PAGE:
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I substitute teach at the local schools, and penmanship as such is really neglected around here. If it looks enough like an "A" or a "B", etc, that's good enough, so I knew if I wanted my kids to have good handwriting, I'd need to teach them, regardless of where they obtained the rest of their education.

 

DS1 is currently not-quite-4. When he was 3 and 3 months, I started him off on a dry erase pupil board I'd picked up for a dollar at Wally World, and a Sesame Street dry erase tracer book (ISBN 978-1595458469) from the Dollar Store--- both for the sake of trying to get him to learn to hold his marker properly. He had fun tracing the letters. But a friend who's an occupational therapist told me that in the US, we start kids worrying about writing too early, and should wait until they're closer to 5. She gave me some exercises to do with him first-- little games we could play where he would pick objects up with chopsticks or the very tips of his fingers, etc, and drop them into cups... magnet maze games... MagnaDoodle-type toys... Operation would be a great exercise for an older kid... those sorts of things.

 

So I put the dry erase stuff away for a bit, and we focused on those sorts of dexterity games for several months, always making sure to keep it fun and lighthearted and just a weird game that Mom likes to play.

 

When he was closer to 3 years and 9 months, I gave him two options of what hand he wanted to learn-- did he like D'Nealian or Zaner-Bloser? I figured if he liked the hand, he'd do better with it. He chose Zaner-Bloser, so I started putting together some tracer pages from tracer page generators. He hated them. It was too much, too fast.

 

I came across Charlotte Mason and printed off a free sample of her Delightful Handwriting. I liked the emphasis on only giving the child what they can do perfectly, and to hold them to perfection in what to accomplish... so if that just mean's the day's work consists of giving me two straight lines, and knowing the difference between a good straight line and a bad line, that's great. I also like how the letters are grouped by similarity in composition... you learn to write a | and an __, and from there, you learn I, H, E, F, L, etc. (I dabble in calligraphy, so being able to break a letter down into its component parts is really awesome when it comes to understanding how a letter ought to be shaped. Stroke order is another really important thing that's overlooked in our local school system.)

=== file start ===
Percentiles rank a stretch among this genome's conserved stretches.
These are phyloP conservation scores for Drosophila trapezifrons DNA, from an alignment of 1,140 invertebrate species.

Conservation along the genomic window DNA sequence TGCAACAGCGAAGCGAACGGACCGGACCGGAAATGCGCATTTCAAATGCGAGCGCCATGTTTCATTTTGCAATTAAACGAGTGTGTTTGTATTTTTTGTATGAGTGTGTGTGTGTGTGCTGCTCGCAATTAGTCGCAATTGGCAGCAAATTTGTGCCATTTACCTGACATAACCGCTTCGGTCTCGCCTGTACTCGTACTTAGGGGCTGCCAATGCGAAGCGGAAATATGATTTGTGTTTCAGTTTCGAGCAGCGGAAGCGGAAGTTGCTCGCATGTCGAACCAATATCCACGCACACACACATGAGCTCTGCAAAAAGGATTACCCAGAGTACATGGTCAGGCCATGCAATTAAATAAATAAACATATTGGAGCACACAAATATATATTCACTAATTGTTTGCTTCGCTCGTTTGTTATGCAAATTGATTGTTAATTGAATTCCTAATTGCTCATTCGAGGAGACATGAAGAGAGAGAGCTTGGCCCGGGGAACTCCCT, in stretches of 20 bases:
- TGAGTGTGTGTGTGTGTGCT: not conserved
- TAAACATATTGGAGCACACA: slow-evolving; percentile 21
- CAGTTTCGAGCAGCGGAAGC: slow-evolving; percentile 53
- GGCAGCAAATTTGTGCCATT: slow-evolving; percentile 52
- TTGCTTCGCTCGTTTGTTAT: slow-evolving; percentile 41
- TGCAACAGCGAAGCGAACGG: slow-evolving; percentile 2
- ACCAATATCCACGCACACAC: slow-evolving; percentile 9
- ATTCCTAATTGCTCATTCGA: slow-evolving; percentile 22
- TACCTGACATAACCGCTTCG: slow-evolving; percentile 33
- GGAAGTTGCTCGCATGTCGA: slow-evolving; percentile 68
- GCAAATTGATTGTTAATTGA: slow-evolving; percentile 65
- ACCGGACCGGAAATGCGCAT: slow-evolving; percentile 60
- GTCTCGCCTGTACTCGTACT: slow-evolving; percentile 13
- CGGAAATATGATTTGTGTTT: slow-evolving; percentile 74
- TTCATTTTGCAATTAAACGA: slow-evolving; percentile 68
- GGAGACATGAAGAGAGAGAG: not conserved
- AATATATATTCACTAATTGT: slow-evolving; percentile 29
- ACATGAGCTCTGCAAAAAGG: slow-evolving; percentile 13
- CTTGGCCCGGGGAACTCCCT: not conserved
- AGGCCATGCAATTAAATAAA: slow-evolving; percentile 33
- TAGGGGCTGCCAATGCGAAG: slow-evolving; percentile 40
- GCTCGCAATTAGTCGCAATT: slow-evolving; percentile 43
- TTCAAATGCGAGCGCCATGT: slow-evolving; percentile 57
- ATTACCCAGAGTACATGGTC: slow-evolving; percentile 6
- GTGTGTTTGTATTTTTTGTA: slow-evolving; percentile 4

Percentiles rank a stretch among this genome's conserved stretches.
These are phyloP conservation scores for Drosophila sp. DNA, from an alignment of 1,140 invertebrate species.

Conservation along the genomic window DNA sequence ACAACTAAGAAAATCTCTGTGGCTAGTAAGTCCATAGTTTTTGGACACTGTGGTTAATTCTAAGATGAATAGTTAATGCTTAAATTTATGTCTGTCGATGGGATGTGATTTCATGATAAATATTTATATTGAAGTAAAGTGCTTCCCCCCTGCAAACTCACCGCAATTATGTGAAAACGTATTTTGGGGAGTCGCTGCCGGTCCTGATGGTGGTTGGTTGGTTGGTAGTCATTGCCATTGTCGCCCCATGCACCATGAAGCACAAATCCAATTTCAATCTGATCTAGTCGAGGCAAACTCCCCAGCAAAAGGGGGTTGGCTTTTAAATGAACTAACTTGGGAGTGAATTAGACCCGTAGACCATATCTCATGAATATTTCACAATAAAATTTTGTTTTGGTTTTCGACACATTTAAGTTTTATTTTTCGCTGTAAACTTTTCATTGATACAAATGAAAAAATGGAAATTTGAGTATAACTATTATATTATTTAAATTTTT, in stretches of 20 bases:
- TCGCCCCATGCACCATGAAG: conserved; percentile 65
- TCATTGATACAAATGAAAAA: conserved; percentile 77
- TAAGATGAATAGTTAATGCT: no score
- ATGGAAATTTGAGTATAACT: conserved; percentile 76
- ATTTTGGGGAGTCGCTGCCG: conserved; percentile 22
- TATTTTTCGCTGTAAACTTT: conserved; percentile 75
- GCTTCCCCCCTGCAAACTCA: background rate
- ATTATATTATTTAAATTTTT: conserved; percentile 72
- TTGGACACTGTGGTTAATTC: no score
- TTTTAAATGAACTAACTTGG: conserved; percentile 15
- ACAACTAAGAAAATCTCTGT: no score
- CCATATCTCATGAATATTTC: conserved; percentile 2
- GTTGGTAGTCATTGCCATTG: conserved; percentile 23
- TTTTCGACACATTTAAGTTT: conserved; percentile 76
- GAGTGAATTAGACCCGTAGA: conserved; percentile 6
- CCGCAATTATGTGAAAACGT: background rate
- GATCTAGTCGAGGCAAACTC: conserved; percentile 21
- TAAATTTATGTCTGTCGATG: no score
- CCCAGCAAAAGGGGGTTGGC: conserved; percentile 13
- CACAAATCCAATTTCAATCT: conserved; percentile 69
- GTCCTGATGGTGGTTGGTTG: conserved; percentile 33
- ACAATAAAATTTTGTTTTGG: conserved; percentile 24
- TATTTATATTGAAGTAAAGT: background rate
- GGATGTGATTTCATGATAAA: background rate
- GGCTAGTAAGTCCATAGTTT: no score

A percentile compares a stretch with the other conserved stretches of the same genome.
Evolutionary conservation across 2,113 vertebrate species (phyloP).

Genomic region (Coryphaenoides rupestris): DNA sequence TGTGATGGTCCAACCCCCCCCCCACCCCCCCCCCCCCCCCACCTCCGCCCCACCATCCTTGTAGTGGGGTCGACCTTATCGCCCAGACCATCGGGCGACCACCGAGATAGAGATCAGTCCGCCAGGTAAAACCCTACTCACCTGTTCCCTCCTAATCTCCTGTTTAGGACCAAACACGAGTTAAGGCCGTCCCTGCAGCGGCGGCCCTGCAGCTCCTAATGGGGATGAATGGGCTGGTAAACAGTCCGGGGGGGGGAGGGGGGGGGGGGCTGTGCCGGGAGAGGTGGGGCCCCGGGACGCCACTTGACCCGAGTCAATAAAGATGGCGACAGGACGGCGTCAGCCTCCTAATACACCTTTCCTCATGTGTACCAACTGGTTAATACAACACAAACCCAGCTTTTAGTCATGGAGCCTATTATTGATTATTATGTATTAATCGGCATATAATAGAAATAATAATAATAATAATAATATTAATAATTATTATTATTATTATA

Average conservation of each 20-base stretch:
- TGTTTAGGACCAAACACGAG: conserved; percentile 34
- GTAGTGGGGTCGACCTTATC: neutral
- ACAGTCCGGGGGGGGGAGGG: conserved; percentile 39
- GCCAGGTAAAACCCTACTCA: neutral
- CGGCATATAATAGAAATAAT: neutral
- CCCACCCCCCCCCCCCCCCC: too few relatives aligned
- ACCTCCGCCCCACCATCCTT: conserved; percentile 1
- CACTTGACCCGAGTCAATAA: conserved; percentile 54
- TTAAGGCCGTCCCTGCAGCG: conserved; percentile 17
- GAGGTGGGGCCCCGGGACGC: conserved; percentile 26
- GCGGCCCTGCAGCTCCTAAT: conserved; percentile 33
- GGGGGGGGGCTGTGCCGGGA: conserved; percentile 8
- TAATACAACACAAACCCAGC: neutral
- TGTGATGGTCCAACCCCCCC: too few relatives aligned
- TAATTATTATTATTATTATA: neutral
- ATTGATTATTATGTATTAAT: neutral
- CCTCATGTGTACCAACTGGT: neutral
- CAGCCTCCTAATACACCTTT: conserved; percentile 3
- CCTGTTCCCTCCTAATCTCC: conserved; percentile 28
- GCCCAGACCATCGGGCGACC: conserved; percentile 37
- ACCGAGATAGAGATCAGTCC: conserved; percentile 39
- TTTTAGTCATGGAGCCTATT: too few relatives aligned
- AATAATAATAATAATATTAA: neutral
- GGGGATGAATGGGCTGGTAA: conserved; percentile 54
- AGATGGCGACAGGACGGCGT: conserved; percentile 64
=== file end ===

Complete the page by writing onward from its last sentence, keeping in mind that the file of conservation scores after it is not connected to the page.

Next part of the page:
DS1 will turn 4 next month. We're still working on holding a pencil, giving consistently good straight lines, sometimes vertical, sometimes horizontal. Getting four straight lines out of him in one day is still really ambitious. He has the enthusiasm and energy for one or two, so I'm not pushing him yet. But once he develops a little more, and will benefit from doing real work, I'll probably get Delightful Handwriting, just because I found the free sample so appealing.

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Thanks everybody! Nice to know I wasn't completely off my rocker for combining the two. Seems to me that they're very easy to streamline together.